Through the loading screen that precedes your arrival at the pass, you’re introduced to the navigation system and to the map and compass, as the game features no tutorials. These are the only items you’re able to use in order to find your way through Kholat. Sticking with its choice of a realistic representation of the dangers that lurk beneath exploration, the developers opted for a static map that doesn’t show your current position and a compass that you use to navigate the pass. A set of coordinates is scribbled on the upper-left corner of the map and getting there will allow you to collect notes from the previous rescue teams, journal entries, logs, and articles that are supposedly there to shed some light on the incident, although it is still unclear how these pieces of paper manage to remain intact while blizzards and howling winds rage around you.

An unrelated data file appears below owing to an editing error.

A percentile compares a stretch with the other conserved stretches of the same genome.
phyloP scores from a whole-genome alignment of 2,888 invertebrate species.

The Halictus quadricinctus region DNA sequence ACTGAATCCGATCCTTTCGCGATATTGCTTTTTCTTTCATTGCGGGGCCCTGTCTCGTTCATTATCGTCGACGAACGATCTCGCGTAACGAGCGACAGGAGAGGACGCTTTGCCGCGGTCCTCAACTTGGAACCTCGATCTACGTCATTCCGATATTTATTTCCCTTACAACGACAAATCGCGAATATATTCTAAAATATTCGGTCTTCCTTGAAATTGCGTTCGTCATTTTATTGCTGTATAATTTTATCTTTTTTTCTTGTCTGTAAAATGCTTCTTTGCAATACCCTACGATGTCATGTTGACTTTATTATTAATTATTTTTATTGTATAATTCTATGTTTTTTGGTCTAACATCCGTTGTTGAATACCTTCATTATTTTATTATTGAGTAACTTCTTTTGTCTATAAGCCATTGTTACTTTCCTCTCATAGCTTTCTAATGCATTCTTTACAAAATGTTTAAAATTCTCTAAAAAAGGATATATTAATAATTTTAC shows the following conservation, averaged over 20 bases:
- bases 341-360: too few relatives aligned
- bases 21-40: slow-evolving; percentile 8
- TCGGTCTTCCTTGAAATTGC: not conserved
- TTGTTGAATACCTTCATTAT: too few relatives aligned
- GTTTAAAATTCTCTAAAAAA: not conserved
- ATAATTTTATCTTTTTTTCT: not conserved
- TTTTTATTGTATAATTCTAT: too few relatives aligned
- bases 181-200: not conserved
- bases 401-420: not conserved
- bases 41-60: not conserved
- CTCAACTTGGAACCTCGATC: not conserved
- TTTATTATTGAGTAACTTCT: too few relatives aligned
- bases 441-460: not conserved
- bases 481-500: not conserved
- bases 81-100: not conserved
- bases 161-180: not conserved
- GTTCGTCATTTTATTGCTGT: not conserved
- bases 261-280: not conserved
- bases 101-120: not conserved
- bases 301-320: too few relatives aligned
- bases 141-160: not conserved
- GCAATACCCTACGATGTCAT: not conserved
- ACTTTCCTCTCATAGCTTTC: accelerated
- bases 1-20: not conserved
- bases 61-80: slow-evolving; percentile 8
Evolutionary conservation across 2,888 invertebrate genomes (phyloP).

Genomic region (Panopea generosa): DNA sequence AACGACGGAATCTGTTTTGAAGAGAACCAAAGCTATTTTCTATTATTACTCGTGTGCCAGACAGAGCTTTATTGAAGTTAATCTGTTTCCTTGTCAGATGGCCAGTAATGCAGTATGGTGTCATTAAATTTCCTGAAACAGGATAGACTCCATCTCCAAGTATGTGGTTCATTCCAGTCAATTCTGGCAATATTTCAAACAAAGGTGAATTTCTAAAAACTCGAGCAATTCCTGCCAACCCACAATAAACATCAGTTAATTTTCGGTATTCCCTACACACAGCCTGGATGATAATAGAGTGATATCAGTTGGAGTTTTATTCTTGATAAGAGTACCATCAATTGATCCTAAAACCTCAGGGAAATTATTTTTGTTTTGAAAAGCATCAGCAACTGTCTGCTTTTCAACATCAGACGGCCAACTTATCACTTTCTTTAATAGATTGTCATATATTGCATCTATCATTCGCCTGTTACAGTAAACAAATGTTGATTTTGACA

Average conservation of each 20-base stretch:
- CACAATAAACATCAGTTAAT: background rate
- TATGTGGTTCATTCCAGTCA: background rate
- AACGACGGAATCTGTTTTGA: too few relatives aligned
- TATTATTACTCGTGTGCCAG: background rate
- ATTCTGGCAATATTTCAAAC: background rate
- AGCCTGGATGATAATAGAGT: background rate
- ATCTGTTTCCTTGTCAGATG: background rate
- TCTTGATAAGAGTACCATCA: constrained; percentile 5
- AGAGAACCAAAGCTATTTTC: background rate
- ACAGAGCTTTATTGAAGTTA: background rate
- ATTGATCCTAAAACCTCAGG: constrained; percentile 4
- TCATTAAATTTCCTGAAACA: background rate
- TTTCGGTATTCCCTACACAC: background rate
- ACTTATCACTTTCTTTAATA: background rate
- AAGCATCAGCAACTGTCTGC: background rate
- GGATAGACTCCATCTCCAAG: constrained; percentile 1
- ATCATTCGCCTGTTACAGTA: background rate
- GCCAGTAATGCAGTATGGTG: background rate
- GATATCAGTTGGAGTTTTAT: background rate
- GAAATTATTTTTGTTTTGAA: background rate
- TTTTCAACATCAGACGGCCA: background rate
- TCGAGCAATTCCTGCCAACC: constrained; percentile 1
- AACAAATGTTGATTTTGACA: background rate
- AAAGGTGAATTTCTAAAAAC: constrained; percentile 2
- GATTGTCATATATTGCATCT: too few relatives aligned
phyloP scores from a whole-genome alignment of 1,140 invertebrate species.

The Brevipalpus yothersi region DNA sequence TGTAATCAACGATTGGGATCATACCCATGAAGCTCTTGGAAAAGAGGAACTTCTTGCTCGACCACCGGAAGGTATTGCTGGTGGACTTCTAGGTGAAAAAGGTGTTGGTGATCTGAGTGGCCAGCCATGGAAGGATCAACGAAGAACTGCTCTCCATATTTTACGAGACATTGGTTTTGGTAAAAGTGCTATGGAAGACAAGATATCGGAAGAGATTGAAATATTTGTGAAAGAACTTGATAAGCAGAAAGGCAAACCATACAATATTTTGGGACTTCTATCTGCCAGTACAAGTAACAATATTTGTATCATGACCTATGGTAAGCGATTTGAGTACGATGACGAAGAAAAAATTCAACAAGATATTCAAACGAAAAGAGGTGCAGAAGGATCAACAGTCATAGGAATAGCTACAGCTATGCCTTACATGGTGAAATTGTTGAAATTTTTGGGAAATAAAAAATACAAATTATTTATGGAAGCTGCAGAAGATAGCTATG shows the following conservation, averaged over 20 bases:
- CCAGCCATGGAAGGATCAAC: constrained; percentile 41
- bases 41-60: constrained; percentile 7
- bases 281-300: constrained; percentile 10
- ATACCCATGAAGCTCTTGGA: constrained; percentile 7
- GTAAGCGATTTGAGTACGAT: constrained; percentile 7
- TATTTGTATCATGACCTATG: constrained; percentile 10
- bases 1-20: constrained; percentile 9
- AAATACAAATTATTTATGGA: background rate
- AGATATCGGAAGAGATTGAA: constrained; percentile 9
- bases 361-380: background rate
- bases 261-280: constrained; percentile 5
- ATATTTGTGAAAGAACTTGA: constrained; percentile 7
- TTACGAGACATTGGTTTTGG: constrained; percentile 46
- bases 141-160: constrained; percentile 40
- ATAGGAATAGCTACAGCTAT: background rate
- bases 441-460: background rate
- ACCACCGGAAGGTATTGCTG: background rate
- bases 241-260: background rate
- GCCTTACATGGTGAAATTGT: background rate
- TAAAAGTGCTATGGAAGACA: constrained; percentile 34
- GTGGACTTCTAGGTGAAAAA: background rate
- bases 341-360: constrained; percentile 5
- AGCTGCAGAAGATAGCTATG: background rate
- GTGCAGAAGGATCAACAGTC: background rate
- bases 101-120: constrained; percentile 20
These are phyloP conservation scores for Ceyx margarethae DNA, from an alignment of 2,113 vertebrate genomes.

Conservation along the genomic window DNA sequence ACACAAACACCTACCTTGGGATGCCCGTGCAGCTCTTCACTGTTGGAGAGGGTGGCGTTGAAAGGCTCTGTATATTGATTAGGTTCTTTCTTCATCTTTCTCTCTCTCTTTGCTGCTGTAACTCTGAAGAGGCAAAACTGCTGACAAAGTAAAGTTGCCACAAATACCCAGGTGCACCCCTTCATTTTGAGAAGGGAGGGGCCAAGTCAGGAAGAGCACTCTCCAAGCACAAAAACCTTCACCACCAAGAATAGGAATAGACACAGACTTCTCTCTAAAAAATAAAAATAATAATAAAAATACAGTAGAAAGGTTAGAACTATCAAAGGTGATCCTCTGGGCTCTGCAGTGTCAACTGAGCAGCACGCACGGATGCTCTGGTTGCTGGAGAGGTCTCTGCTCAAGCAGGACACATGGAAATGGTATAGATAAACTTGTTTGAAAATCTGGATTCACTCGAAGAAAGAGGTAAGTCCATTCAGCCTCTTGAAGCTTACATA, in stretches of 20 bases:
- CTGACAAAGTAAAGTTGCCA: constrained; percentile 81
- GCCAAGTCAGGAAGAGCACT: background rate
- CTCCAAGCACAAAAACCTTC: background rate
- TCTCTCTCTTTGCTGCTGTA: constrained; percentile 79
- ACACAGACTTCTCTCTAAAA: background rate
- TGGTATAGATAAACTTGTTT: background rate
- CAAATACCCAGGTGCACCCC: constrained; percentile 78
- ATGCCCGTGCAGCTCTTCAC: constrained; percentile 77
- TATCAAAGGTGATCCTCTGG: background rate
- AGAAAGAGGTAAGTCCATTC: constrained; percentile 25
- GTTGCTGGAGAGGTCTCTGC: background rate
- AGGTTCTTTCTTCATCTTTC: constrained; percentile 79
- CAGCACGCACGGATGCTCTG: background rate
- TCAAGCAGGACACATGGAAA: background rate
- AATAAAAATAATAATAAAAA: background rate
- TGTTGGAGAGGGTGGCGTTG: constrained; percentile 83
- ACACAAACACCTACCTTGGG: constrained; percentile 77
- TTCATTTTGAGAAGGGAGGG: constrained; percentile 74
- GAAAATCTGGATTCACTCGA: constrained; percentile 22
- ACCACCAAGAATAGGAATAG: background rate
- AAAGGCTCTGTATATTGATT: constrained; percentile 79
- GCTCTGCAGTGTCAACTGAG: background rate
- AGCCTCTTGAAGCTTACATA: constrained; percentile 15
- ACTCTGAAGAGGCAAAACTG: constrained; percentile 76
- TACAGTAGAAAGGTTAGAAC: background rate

The map will also update, marking the position of points of interest you’ve already visited. In theory, this system would have been a great way to force you to further explore their surroundings and to pay greater attention to details, but the developers forgot how observation in a video game doesn’t always reflects its real life counterpart. The fact that the compass is, for some reason, shown sideways and that you can’t mark a point of interest on the map or do any other kind of note taking regarding dangers or paths you’ve already explored (did our hero really forget to pack a pencil before starting his journey? How does he take notes on his journal then?) makes for an excruciating navigation that will find you running in circles and, most of the time, relying on backtracking or the position of the moon rather than your tools to find your bearings.